Here is our fishing report for September 7, 2019 for smallmouth bass, northern pike and salmon for the Grand River, near Grand Rapids, Michigan. We report around the first of each month on the what’s happening on the river. There is definitely a different feel in the air these days. The days are getting shorter and the nights cooler. With that said, mid month will see above average temps with above average precipitation. All good for the salmon as they start to make their way from Lake Michigan into of the Grand River and the Muskegon River.
The gage in Ada is now continues to hover around 7.25 feet, low, with the water temp in the mid 60’s. The Grand continues to be in great shape with fantastic clarity.
Despite the the cooler night temps lately, the smallmouth on the Grand River are still their summer patterns. The majority of the the bass we’ve been getting into have been found in the riffle sections of the river or holding tight to timber. The best lures continue to be spinners baits. We’ve been using Mepps size 4 with bucktails in back and red with a copper blade. If you fish the riffle sections remember the bass can be anywhere, so cast everywhere. Look to the seams and breaks behind the rocks for your best success. If you fish timber, use creature baits, rigged weedless and drop the creature smack into the wood and work the whole structure. It may take a some tries to elicit a strike, so be patient. The best color and size for creatures are the 4 inch “Bama Craw” rigged to a 3/O hook and a 1/4 bullet weight.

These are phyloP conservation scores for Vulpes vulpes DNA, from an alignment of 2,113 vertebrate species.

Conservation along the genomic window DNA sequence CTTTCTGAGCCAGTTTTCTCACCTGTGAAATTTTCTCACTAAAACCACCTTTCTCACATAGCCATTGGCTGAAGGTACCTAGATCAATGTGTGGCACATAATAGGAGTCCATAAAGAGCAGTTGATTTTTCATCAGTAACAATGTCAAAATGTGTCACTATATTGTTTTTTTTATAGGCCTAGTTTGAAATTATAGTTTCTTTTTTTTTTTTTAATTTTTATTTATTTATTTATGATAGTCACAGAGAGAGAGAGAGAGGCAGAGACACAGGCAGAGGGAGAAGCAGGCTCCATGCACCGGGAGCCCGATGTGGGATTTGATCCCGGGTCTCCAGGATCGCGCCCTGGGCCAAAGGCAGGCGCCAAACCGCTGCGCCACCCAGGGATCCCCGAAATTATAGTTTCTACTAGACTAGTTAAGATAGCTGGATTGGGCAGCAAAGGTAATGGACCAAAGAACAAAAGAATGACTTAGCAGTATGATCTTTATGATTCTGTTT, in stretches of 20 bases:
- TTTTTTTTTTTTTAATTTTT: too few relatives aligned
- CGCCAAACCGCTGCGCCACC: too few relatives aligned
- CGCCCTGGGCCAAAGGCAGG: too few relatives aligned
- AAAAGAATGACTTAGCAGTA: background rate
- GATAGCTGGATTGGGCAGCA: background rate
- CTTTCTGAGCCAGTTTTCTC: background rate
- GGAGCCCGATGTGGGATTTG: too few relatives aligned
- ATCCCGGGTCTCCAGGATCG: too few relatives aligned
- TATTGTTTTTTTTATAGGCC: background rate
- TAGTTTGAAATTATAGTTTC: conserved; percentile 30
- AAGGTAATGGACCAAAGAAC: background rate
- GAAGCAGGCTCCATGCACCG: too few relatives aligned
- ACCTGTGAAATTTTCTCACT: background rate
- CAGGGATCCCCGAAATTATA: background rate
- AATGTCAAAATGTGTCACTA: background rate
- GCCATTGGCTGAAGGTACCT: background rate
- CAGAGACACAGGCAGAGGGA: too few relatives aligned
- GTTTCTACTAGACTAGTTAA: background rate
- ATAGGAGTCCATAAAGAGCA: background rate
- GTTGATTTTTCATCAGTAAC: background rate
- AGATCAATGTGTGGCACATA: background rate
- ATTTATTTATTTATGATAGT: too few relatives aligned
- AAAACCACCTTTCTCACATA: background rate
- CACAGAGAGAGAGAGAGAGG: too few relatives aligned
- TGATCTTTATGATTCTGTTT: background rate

As far as northern pike on the Grand River is going, it has been tough. We usually get one per trip. The water temps are up so if you hook one, don’t play it, get it to the boat quickly, keep it in the water, take your hero shot and release it. This will help reduce mortality.
Coho are stating to make their way through the fish ladder at Sixth Street in Grand Rapids. We have seen a few in the Ada section but not in any numbers yet.
In about another month we see the kings in the upper section of Muskegon River near Newaygo. Although we aren’t targeting them right now, fishing reports indicate, they are slowly starting to stage in the lower Muskegon. They are big and feisty this fall, with many being caught in the 30 pound + range. If you want to hear your drag scream and feel your rod about to break then give us a call. October is primetime for these freight trains. Here are some pictures from last year in October….but you get the idea.
Fall is really the best time to fish in West Michigan. Warm days, cool nights and a variety of species are in the river at once for the angler to pursue. We still have open dates, so drop us a line and get in on all the action.